Taxation Can Be a Tool to Bolster Data Governance Goals, Tsinghua Professor Says
A prominent economics professor and Chinese government policy advisor has called for authorities to make wider use of taxation to reform firms’ data governance, balancing the rights and interests of consumers, data collectors, developers and those who generate revenue from information they collect.
Data governance is too important to be left to market forces and companies’ self-discipline, Chong-En Bai, dean of the School of Economics and Management at Tsinghua University, told a Beijing ecommerce convention in a speech on Friday. Instead, the government or industry associations should come up with a framework on data usage, he said.
The uncertain impact of data on society means that there is an urgent need for proper governance, Bai said at the China International Fair for Trade in Services, singling out issues such as biometric data theft, big-data enabled price discrimination (大数据杀熟), ownership uncertainty, national safety problems, platform monopolies and technical challenges.
“Data collection has helped realize economies of scale. Large platforms play a pivotal role in our economy and society. If there is a problem with data usage, will it cause systematic risk?” said Bai, who is a member of the Chinese People’s Political Consultative Conference and a former member of the monetary policy committee of the People's Bank of China.
China’s digital economy was worth 39.2 trillion yuan ($6.1 trillion) in 2020, accounting for 38.6% of the country’s GDP and 2.4 percentage points higher than a year earlier, according to an April white paper published by the state-backed China Academy of Information and Communications Technology.
With such a powerful role as an economic engine, Bai concurred with other contemporary economists who argue data is a new and complex factor of production which should be considered alongside the classic economic factors of land, labor, capital and enterprise (or entrepreneurship) in government policies.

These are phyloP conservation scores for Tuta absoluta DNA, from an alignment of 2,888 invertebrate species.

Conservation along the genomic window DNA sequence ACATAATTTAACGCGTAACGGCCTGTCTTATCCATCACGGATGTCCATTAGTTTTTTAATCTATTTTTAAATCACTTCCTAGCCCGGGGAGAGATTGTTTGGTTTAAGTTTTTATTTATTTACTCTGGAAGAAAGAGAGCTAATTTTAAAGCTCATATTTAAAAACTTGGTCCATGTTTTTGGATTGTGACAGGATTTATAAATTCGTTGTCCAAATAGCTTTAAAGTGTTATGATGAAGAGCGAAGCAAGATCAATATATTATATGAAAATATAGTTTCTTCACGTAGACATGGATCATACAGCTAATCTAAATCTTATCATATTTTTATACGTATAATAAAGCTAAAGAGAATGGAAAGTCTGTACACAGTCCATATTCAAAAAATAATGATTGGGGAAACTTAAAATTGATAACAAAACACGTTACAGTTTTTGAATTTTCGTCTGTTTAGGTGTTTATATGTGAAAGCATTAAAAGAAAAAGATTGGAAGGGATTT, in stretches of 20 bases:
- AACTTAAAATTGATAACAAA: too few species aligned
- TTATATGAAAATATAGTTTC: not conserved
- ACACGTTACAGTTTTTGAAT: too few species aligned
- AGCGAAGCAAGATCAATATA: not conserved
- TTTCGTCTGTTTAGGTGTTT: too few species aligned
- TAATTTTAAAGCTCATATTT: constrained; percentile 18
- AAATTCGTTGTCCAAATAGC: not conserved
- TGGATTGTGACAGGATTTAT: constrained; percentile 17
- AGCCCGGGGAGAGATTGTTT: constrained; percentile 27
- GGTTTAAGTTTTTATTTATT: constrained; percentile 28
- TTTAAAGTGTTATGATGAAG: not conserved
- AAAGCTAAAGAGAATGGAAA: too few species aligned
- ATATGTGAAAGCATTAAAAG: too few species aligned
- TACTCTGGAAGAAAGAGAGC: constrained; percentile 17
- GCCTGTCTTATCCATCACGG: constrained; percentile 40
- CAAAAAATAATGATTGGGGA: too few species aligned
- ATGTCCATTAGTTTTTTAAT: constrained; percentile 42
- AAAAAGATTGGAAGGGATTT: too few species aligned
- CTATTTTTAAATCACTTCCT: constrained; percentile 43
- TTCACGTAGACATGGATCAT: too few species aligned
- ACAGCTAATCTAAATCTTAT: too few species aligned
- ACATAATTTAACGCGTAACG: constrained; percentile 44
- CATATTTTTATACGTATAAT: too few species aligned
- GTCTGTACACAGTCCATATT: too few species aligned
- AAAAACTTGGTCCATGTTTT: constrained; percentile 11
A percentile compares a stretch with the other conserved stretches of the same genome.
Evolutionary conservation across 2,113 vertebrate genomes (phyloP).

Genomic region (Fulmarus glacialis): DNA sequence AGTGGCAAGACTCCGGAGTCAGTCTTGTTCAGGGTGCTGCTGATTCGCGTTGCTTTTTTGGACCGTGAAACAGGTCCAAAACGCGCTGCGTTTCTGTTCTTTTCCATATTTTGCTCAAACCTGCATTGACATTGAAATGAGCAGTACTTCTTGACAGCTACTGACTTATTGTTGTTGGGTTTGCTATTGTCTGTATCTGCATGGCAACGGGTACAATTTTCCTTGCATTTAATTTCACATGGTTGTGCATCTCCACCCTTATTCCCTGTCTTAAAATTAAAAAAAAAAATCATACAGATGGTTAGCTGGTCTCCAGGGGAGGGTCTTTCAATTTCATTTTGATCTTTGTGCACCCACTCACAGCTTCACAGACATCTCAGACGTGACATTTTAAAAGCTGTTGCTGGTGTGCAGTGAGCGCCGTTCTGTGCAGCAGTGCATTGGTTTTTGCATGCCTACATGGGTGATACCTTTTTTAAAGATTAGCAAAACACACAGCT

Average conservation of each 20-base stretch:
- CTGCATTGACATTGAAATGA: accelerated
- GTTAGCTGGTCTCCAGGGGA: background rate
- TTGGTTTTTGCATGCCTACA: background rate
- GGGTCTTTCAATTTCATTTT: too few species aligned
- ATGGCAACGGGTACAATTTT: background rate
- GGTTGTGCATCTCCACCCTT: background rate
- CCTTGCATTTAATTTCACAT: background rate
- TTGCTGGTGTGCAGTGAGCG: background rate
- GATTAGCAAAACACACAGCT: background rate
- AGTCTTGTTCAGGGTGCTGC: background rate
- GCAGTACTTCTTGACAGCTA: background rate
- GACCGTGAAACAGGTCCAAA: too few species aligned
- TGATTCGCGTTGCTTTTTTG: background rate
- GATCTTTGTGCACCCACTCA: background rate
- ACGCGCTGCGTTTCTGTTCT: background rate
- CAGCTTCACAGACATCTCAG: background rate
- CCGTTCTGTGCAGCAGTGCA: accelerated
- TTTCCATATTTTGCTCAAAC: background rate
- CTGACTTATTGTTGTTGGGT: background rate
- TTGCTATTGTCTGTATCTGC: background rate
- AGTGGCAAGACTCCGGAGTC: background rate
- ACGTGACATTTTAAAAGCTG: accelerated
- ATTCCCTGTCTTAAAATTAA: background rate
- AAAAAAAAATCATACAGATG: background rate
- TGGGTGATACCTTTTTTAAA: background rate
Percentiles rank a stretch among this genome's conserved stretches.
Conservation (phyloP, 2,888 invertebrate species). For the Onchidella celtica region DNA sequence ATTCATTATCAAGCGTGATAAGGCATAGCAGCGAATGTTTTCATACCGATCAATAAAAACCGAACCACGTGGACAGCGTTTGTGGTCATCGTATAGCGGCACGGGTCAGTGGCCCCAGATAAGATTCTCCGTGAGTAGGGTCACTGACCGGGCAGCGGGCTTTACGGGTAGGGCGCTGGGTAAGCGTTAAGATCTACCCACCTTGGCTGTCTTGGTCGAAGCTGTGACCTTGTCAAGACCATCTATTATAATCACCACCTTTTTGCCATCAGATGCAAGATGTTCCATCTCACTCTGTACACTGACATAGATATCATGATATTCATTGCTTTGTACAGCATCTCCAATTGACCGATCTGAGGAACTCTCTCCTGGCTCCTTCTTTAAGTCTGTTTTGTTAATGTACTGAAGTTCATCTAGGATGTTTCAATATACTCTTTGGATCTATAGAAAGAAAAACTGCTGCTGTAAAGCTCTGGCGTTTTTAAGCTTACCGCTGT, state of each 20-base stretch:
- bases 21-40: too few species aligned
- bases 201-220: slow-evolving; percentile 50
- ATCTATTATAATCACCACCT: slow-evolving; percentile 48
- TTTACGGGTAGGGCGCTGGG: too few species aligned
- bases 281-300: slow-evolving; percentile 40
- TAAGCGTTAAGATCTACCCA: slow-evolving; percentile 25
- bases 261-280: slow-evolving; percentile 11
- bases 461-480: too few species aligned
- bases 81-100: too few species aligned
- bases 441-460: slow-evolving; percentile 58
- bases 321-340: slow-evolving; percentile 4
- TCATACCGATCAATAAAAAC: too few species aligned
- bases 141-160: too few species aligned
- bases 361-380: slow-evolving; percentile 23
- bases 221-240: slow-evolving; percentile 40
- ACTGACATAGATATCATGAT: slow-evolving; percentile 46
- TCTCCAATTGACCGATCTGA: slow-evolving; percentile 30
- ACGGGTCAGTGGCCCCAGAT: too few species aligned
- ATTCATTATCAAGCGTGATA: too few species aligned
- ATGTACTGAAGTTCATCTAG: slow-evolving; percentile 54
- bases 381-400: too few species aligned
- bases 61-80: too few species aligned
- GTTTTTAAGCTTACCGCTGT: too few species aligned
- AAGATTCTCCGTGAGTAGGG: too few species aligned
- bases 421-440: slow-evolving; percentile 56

According to Bai, when establishing a data governance framework, five main areas should be taken into consideration, namely personal rights, social interests, efficiency, innovation and fairness.
For example, the rule of user consent where all data processors should clearly inform data owners in advance about how they plan to use their information would have a certain impact on innovation and efficiency, but protecting the rights of consumers should take precedence, he argued.
China, which previously was slow to implement data governance policies relative to the EU and the United States, has taken aggressive action in recent months with fresh rules and guidance governing data handling policies of the country's huge internet players.
But Bai said that “there is still a long way to go.”
On June 10, China passed a new Data Security Law, which came into effect on Sept. 1. The regulation requires companies to classify their data into different categories based on risk and protect them accordingly.
Regulators have stepped up scrutiny of tech companies’ handling of user data after a raft of high-profile breaches sparked public outcry over privacy protection. As of June 21 this year, the Ministry of Industry and Information Technology disclosed it had inspected 1.17 million apps (link in Chinese) and found more than 4,000 apps in violation of data collection rules which it demanded companies rectify.
The apps were accused of collecting and using users’ personal information in violation of rules, as well as demanding an excessive number of permissions, among other problems. A total of 329 apps that failed to correct their practices were subsequently removed.
The country also passed its first national Personal Information Protection Law last month, setting strict rules on how companies should treat the personal information gathered and collected from China’s more than 900 million internet users. The legislation, which is based on the principle of informed consent, will come into effect on Nov. 1.
Contact reporter Kelsey Cheng (firstname.lastname@example.org) and editor Flynn Murphy (email@example.com)
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